Power & Responsibility – Chickens & Supermarkets

It’s very easy for us to blame the supermarkets for the problems in the food industry and the cruel methods of producing eggs and meat that are so common. We know the farmers are squeezed to produce at lower and lower prices by the supermarkets, so it must be their fault.

Battery Chickens, Who is to Blame? The Supermarket? Us?

The truth is that the supermarkets are squeezed by us, the consumer. Some 40 years ago the concept of self-service supermarkets really took off. Initially some grocers realised that people would come to their shop, load the goods into a basket or trolley themselves and reduce the grocer’s labour costs. He could pass this saving on to his customers, a penny off here, a penny off there and this would attract customers from other shops in the area.

If that seems obvious, trust me, it wasn’t obvious 40 years ago. Many shopkeepers stuck to their guns. People were loyal to them because of the way they were treated, they were almost friends of the grocer. People wouldn’t want to give up counter service to be herded like sheep, just to save a few pennies. Those shopkeepers became ex-shopkeepers and the supermarket war had started.

The individually owned corner shop is a thing of the past, our desire to save money has killed it. The supermarkets, like many businesses, grew. The market concentrated to the big 5 we now have in the UK. At the same time, in the drive for efficiency that would enable lower price offerings to the consumer and increased profits to the shareholders went on. Vertical integration of the supply chain and increased buying power meant the efficiency improved and the supermarkets now had almost total control of the industry.

Farmers might be self-employed individuals, but if you have only one customer, can you really be called independent? I think not.

Chicken Out & Fowl Dinners

Today we have a campaign led by celebrity chefs to improve the husbandry standards of the poultry and egg industries. Their wrath is directed at those supermarkets that control the supply chain but is that really fair?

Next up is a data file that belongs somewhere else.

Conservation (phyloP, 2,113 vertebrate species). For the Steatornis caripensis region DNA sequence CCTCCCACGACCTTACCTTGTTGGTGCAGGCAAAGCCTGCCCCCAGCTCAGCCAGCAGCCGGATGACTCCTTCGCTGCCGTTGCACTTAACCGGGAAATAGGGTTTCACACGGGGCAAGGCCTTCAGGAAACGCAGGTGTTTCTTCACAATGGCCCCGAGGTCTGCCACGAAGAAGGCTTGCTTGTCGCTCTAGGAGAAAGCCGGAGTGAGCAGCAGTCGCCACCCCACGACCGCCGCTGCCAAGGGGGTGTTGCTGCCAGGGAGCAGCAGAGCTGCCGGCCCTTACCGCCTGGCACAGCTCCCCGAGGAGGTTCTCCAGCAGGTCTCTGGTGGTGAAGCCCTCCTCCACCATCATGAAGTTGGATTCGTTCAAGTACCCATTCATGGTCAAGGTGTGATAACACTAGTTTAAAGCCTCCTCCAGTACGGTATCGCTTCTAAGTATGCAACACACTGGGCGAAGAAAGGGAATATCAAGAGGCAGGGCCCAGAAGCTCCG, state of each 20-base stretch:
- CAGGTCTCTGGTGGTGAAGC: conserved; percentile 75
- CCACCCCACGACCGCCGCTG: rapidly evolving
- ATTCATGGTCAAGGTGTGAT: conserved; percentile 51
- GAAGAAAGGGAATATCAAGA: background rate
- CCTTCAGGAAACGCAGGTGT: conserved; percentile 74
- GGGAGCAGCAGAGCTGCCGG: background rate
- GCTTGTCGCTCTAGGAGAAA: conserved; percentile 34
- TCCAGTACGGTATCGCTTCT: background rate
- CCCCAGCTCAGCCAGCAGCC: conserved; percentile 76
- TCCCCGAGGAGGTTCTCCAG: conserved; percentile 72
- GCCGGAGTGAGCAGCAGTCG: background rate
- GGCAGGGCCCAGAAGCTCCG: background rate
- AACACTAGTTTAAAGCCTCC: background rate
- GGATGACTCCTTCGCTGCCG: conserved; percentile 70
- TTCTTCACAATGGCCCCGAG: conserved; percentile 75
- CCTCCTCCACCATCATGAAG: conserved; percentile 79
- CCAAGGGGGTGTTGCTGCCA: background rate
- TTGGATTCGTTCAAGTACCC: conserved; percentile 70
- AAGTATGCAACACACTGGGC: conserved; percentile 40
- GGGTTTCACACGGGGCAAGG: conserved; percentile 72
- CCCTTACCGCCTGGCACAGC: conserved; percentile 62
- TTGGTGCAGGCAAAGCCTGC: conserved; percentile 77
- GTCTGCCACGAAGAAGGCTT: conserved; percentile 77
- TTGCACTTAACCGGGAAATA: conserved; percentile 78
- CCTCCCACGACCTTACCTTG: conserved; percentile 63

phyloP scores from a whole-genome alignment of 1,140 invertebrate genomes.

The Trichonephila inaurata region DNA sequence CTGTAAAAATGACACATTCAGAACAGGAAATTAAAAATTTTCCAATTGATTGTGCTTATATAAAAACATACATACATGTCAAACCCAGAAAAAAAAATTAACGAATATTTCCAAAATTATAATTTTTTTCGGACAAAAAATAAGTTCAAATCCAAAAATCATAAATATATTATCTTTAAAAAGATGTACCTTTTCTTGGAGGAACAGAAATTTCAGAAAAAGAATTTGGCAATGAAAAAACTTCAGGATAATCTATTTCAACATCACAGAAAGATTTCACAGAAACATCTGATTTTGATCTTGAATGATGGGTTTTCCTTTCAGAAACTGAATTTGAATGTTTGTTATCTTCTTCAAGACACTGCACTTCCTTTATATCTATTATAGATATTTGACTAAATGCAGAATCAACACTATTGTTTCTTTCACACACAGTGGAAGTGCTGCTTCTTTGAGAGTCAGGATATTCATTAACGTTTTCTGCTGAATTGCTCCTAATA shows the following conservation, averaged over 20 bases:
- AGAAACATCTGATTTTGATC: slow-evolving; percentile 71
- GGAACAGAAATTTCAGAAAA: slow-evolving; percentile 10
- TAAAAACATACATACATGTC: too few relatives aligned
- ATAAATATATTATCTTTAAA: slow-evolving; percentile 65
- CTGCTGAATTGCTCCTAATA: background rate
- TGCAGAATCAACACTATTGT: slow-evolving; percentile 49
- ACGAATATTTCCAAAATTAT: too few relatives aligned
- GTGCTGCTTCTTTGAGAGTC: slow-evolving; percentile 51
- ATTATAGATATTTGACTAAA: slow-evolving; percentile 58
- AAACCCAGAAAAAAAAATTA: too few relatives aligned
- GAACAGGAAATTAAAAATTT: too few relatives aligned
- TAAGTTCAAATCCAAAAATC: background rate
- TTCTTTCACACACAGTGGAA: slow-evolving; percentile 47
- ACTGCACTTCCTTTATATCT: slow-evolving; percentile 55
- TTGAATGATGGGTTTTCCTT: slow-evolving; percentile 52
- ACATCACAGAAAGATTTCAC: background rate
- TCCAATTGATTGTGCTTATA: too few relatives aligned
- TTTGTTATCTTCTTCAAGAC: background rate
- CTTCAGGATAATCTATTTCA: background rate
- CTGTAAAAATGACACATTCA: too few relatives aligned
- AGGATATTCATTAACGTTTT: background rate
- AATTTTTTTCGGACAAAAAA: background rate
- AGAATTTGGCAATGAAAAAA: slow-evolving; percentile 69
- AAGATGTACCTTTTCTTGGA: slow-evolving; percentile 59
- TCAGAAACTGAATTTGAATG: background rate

We, the consumer, have the real power. Supermarkets don’t care what we say or what we think. They care about what we do, specifically about how and where we spend our money. If you refuse to buy battery cage produced chicken eggs, they will not sell them. If you refuse to buy broiler chickens that do not, at least, have the Freedom Food standard they will stop selling them.

It’s up to us to choose. We spend our money and make our choice.

Labelling of Foods

We can’t even blame the supermarkets for the labelling on products. If you went into Tesco and their eggs were labelled “Laid by Battery Caged Chickens” but in Morrisons those same eggs were labelled “Farm Fresh Eggs” what would you buy?

The full, clear and truthful information will only be given to us if it is required by law. That’s down to the politicians and they’re interested in our vote. If the politicians think enough of us care and it will influence our voting intentions, trust me, it will change.

Whatever the end result of this campaign, which I support fully, for wholesome food produced to ethical standards, cruelty free chickens will only become the standard if we insist on it. It’s up to us to take responsibility and vote with our purse and in the ballot box.


Posted in Rants and Raves
4 comments on “Power & Responsibility – Chickens & Supermarkets
  1. caroline says:

    I disagree. The consumer is a just a slightly less hapless victim of the power-crazed supermarkets than the suppliers. To wit: the price-fixing of the supermarket milk prices as investigated at snails pace by the competition commission; the fact that the supermarkets in a price war never bring the prices down to anything like that which they pay the supplier; the fact that most families in todays busy society cannot spare the effort to do the shopping around necessary to unseat these monsters from their thrones and, most of all, the fact that the average payment earned by a farmer per chicken is 3 bloody p, werent you listening? It’s profiteering and when we all go over to free range eggs they’ll all have the same price in every supermarket and the egg farmers will still get bugger all per egg. Pardon the french.

  2. John says:

    Well it’s nice you’re emotionally engaged, but please try to keep the language moderate. Of course I was listening and paying close attention, although there were few surprises to me. I’ve visited a battery farm.
    We’ve built a system of institutional corporate greed that utilises our greed. Why can’t people spare the time? Too busy earning to buy another playstation or the latest mobile built by Chinese labourers earning less in a month than they do in a day. Stopping for a coffee that costs more than a south American family get for a days hard work harvesting coffee.
    Of course the supermarkets milk the market for every penny – that’s the capitalist system we have. Unless you have a better system, and revolution hasn’t really worked elsewhere, then the only thing to do is vote with your purse.
    Do think though, if people haven’t got time to shop then they’ll continue to go to convenient one stop shops, further killing the independant sector – the butcher, the greengrocer and all small shops are very endangered species.

  3. Tracy says:

    Or, even better make the allotment your supermarket so you never have to go shopping again!

  4. John says:

    At least for vegetables – Larry gave me an old fashioned look when I suggested a cow on the plot!

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